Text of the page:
Montana Rainbows Showing Through the Ice

By: Chris Shaffer

After fishing for pike and walleye in North Central Montana we had planned to spend Friday touring Glacier National Park. Meanwhile, deteriorating road conditions forced us to remain in Chester for another night. Rather than drive back to Great Falls and catch and early flight out we opted to ice fish for rainbows instead.

Armed with a new arsenal of baits, we teamed up with Kim Anthony of the Ice Fishing Montana and spent the day targeting rainbows through six inches of ice in Wheat Country. Keep in mind, none of us had fished this area for trout in the last year. We had a friend that fished the lake a month prior, but that was all the knowledge we could garner. Fortunately, the day was successful.


In fact, the action was so hot I didn’t touch a rod as I manned the cameras while filming our newest edition of Pautzke Outdoors. It didn’t take long to learn how quickly rainbows grow in Montana. All of the fish we caught ran between 14-16 inches and carried lots of girth.


Meanwhile, Anthony didn’t want us to be content dropping our typical Gold Label and Premium salmon eggs through the hole. Instead, she came prepared with her new favorite goodies: namely Fire Dye maggots and Fire Dye grocery store corn. Maggots and corn have always been a favorite of trout anglers. On the other hand, making them UV, vibrant and stand out beneath the ice proved to be the recipe for success.


All of our fishing took place in 10 feet of water or less. The trout were cruising the shallows. When twitching jigs or simple jig heads success was limited. However, tipping those jigs with Chartreuse and Red Fire Dye corn and maggots drew instant strikes. (Yes, you could use Fire Corn for this, too. We didn’t come prepared with jars of it so we made our own.)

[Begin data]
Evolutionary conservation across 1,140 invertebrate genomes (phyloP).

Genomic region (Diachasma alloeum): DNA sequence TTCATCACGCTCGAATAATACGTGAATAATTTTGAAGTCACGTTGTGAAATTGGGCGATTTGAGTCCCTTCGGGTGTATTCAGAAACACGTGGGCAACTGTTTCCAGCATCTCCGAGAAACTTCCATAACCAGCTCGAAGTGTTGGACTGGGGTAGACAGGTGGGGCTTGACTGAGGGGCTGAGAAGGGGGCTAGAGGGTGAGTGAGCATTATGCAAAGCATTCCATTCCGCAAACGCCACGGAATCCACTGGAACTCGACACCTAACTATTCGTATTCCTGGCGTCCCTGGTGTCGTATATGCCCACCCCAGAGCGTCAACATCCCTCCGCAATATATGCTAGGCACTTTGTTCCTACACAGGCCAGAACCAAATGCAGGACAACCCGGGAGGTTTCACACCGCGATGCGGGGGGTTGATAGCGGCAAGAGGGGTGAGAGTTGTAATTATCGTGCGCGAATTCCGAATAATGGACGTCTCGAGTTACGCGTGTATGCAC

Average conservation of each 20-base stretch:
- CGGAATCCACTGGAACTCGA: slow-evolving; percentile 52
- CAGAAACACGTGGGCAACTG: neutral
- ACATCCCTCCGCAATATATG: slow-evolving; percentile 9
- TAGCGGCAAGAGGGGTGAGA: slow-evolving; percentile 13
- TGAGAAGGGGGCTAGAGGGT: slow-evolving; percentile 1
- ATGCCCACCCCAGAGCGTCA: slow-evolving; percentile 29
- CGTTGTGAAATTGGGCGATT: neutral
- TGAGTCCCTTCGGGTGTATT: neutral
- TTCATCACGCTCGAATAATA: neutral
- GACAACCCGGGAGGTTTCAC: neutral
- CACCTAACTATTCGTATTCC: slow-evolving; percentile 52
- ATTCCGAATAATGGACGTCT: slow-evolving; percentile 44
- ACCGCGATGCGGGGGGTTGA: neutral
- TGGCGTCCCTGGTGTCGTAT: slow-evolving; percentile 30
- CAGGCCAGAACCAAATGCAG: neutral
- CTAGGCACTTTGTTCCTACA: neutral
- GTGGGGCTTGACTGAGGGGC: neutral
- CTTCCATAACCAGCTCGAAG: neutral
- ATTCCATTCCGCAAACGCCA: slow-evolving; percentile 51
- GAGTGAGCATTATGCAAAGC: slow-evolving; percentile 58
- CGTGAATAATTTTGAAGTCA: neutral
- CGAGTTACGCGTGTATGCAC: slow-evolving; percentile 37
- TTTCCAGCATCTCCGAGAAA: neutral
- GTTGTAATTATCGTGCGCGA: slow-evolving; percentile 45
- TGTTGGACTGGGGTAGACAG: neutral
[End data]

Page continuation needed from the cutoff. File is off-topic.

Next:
While many told us the Fire Dye would kill maggots instantly, they didn’t. In fact, Anthony had the maggots soaking in the dye for nearly a week without losing a single one. If you’ve never fished maggots through the ice for trout, give it a try. It’s easy to place five to seven on a hook for quick results.


We had tip ups with us but only used one. Action was consistent jigging. We wouldn’t have been able to keep up with more than one rod (even though you can use several in Montana). We did catch a few trout tipping jigs with Gold Label and Premium eggs, but the bite on Chartreuse and Red Fire Dye maggots and the dyed corn was strong enough that eggs weren’t necessary.


Editor’s Note: A recent Arctic blast blanketed Montana over the weekend bringing many lakes and ponds in the state to prime ice fishing conditions. Pautzke products are available locally at Scheels, Cabelas and North 40 stores. Call ahead for Fire Dye availability. Most stores were sold out last week while we were in town. Pike and walleye anglers are buying them out to color smelt and live fathead minnows and suckers.